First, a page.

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FAQ for Vitamin B12 deficiency Anaemia

What is Vitamin B12 deficiency Anaemia?

Vitamin B12 is essential for life. It is needed to make new cells in the body such as the many new red blood cells which are made every day. Vitamin B12 is found in meat, fish, eggs, and milk - but not in fruit or vegetables. A normal balanced diet contains enough vitamin B12. A lack of vitamin B12 leads to anaemia, and sometimes to other problems.

What are the symptoms of vitamin B12 deficiency ?

ITP is a blood disorder characterized by an abnormal decrease in the number of platelets in the blood. Platelets are cells in the blood that help stop bleeding. A decrease in platelets can result in easy bruising, bleeding gums, and internal bleeding.

Symptoms due to anaemia

They are caused by the reduced amount of oxygen in the body.

Common symptoms include: tiredness, lethargy, feeling faint, becoming easily breathless.

Less common symptoms include: headaches, palpitations, altered taste, and ringing in the ears (tinnitus).

Other symptoms

Cells in other parts of the body may be affected if you lack vitamin B12. Other symptoms that may occur include a sore mouth and tongue. If left untreated, problems with nerves can develop. For example: confusion, numbness and unsteadiness. These are rare as treatment is simple and usually started when the anaemia is found, and before nerve problems develop.

What are the causes of vitamin B12 deficiency ?

Stomach or gut problems

Past surgery to remove the stomach or certain parts of the gut will mean absorption of vitamin B12 may not be possible. Some diseases which affect the area of gut where vitamin B12 is absorbed may affect the absorption of the vitamin. For example, Crohn's disease.

Dietary causes

It is the commonest cause of B12 deficiency in our country. Strict vegans who take no animal or dairy produce may become vitamin B12 deficient.

Pernicious anaemia

Normally, when you eat foods with vitamin B12, the vitamin combines with a protein called intrinsic factor in the stomach. The combined vitamin B12/intrinsic factor is then absorbed into the body further down in the gut. (Intrinsic factor is made by cells in the lining of the stomach and is needed for vitamin B12 to be absorbed.)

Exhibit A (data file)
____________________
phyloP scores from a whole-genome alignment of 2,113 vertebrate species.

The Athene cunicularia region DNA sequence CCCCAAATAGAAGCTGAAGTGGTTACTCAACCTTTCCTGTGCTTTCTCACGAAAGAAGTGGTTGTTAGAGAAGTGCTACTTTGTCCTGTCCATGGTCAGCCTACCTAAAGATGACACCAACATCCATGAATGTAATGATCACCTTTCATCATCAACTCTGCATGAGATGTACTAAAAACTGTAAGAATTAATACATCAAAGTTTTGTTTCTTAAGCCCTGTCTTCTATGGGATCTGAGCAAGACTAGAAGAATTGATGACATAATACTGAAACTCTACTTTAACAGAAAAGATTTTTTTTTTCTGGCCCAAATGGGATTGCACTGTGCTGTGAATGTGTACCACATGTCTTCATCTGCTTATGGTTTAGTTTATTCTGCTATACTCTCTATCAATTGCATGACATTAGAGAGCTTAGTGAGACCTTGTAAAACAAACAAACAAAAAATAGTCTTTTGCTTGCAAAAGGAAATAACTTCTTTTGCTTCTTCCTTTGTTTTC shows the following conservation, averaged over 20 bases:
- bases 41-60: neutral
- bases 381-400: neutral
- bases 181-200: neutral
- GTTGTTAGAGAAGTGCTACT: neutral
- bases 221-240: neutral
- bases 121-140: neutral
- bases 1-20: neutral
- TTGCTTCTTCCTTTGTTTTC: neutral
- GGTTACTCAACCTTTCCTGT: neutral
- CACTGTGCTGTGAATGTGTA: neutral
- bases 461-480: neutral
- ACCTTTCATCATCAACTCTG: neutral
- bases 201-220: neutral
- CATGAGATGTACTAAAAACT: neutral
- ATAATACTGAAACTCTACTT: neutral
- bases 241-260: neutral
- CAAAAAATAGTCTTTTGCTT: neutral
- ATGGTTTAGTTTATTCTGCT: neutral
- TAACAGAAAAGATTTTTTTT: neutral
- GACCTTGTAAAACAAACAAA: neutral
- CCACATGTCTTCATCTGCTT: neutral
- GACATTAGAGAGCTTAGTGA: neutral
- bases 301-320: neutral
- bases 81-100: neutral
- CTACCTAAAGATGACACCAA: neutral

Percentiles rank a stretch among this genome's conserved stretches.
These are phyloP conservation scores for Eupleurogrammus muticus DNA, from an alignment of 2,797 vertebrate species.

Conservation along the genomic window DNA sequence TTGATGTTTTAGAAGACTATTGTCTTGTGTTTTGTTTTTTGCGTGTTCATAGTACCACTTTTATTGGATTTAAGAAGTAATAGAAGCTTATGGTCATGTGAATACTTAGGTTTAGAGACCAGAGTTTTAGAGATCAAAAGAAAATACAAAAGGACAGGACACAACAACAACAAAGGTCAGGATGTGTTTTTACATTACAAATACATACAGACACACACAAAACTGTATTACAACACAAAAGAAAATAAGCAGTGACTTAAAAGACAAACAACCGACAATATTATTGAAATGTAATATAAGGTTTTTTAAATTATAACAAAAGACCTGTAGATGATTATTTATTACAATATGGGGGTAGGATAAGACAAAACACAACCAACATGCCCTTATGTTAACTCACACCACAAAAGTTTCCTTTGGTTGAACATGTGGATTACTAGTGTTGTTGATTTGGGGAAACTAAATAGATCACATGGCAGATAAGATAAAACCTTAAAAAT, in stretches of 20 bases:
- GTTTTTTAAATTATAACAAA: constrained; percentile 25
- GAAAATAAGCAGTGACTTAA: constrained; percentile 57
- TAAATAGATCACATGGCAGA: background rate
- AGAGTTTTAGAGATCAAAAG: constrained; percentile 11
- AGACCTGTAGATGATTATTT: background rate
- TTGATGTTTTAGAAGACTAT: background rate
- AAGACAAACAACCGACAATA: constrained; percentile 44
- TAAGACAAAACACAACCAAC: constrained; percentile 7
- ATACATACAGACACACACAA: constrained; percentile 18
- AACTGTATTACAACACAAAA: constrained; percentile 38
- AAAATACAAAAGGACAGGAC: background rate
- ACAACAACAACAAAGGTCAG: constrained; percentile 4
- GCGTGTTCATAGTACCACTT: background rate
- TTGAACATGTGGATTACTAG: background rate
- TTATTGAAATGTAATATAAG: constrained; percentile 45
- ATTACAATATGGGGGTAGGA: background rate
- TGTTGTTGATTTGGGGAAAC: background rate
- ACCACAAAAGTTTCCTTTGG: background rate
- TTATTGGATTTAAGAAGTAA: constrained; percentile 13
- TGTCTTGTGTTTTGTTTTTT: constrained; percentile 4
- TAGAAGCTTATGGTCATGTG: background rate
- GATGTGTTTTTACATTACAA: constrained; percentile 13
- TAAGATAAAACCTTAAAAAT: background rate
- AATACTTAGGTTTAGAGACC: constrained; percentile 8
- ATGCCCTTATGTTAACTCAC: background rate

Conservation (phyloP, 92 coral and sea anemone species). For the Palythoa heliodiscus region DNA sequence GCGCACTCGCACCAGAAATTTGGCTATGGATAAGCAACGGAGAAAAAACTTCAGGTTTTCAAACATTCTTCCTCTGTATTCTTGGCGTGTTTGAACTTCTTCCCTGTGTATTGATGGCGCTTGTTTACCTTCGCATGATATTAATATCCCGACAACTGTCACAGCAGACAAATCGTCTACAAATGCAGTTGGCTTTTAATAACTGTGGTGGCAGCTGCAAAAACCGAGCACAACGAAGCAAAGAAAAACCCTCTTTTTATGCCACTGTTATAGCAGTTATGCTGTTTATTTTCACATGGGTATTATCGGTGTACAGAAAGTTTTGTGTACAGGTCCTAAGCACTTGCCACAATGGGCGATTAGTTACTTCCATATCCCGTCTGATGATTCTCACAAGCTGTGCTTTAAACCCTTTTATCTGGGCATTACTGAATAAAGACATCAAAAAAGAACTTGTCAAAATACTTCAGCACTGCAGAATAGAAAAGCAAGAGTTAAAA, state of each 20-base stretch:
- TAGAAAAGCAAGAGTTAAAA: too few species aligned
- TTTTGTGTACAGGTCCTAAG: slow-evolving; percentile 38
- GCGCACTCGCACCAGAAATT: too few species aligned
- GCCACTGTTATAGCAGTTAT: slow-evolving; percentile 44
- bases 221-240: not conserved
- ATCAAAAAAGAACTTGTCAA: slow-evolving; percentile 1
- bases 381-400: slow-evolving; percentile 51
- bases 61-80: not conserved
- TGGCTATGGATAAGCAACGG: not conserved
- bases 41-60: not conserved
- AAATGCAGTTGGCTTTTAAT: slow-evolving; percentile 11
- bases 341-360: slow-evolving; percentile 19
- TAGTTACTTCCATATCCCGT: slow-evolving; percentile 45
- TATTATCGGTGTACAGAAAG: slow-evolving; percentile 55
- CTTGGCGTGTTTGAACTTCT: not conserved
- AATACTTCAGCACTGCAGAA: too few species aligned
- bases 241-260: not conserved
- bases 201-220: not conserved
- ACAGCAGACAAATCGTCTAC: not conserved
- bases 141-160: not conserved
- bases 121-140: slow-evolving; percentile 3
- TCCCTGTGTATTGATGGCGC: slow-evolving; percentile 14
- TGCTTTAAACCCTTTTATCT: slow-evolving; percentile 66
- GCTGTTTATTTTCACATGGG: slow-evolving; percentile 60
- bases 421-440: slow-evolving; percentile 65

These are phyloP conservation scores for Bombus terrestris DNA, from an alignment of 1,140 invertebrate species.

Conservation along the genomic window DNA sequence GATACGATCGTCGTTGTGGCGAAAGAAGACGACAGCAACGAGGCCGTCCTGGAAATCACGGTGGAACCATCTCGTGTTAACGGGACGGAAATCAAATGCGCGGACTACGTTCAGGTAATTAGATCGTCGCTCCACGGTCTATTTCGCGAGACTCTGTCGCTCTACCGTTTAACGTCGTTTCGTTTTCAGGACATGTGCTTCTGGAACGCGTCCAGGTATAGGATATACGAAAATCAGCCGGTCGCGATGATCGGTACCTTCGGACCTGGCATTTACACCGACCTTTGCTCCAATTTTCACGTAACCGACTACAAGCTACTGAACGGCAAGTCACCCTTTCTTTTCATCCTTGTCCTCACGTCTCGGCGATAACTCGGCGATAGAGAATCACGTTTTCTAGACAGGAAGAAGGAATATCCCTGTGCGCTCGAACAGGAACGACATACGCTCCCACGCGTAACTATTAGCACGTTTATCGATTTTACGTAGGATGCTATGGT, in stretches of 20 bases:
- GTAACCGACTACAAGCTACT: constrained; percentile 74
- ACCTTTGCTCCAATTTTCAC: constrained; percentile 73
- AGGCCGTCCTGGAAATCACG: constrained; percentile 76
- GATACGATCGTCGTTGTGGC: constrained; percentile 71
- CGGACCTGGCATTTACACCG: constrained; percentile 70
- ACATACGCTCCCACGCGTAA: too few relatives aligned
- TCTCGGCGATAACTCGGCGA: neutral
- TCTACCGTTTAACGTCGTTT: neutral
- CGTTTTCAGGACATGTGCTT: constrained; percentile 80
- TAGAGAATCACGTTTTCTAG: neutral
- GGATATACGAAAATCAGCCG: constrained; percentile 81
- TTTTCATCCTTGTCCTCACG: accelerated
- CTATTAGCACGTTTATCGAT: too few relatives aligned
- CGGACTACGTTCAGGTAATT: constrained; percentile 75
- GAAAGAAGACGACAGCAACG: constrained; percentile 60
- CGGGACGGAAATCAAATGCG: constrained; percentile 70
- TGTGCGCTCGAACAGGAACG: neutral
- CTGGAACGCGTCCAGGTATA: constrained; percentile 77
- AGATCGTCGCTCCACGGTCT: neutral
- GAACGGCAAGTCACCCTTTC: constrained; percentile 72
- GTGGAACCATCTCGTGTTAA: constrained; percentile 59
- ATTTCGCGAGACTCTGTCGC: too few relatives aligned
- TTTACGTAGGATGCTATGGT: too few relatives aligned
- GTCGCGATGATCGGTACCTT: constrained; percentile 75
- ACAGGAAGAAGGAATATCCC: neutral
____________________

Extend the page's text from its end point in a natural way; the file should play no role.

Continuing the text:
Pernicious anaemia is the common cause of B12 deficiency in western world. It is due to an 'autoimmune disease'. The immune system normally makes antibodies to attack bacteria, viruses and other 'germs'. If you have an autoimmune disease, the immune system makes antibodies against certain tissues of your body. If you have pernicious anaemia, antibodies are formed against your intrinsic factor, or against the cells in your stomach which make intrinsic factor. This stops intrinsic factor from attaching to vitamin B12, and so the vitamin cannot be absorbed into your body. It is thought that something triggers the immune system to make antibodies against intrinsic factor. The 'trigger' is not known.

What is the treatment for vitamin B12 deficiency ?

You will need vitamin B12 injections. This quickly builds up the body's store of vitamin B12. Vitamin B12 is stored in the liver. Once a store of vitamin B12 is built up, this can supply the body's needs for several months. An injection is then only needed every three months to top up the supply. 
The injections are needed for life in Pernicious anaemia. You should have no side-effects from the treatment as it is simply replacing a vitamin that you need.

Follow up

The symptoms of anaemia usually improve quickly once treatment has begun. You may be advised to have a blood test every year or so. This will check that the anaemia is being treated successfully. A blood test may also be done to see that your thyroid gland is working well. (Thyroid problems are more common in people with pernicious anaemia.) 


If you have any further questions, please donot hesitate to contact me.

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